In the Siberian tundra, alumnus Tim Martin ’91, an earth science teacher at Greensboro (N.C.) Day School, lived and researched with an international team of scientists – from the United States, Germany, Russia and Austria – through the Polar TREC program, where K-12 teachers are paired with researchers in authentic polar research experiences. Martin was selected from applications of about 225 educators.
Martin, part of the “Geologic Climate Research in Siberia” expedition, helped scientists for a month, between March and April, conduct research at Lake El’gygytgyn, a crater lake created by a meteorite 3.6 million years ago. The lake is an important resource to researchers because it is the largest and oldest lake basin in the Arctic that is believed to be undisturbed by glaciers. The goal of the project is to better understand the role of the arctic in global climate change.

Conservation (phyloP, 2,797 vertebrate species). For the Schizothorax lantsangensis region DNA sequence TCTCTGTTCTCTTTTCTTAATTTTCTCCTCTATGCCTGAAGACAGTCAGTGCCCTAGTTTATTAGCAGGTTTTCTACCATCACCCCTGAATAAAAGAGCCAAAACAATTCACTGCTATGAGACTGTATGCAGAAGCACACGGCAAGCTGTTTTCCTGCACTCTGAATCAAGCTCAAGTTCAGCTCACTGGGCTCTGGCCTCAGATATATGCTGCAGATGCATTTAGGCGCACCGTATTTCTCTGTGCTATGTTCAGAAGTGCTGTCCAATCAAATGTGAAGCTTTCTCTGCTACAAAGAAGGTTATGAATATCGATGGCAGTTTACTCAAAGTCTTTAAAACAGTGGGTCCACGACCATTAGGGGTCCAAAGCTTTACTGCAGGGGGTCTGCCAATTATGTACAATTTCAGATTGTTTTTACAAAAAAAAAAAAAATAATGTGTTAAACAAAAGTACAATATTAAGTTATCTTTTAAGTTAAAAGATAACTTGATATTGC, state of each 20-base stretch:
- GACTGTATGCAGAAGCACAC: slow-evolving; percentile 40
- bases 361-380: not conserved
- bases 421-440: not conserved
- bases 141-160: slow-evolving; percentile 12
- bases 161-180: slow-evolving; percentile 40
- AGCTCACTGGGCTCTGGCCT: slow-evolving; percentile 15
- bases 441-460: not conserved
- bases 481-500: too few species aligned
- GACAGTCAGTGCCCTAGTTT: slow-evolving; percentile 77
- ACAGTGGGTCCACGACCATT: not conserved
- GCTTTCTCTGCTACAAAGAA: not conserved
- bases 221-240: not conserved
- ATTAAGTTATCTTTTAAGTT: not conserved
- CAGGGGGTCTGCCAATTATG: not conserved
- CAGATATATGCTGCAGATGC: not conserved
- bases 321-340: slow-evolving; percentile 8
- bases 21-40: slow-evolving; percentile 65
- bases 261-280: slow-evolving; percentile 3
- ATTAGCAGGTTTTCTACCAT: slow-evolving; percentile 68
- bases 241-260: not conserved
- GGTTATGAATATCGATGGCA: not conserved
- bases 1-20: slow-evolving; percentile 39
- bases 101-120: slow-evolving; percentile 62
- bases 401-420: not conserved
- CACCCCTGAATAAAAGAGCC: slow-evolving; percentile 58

Martin’s role in the expedition was to share the science with students, teachers and the general public through their Web site. To read from Martin’s journal, visit: www.polartrec.com/geologic-climate-research-in-siberia/journals/tim-martin.
–By Tyler Falk ’09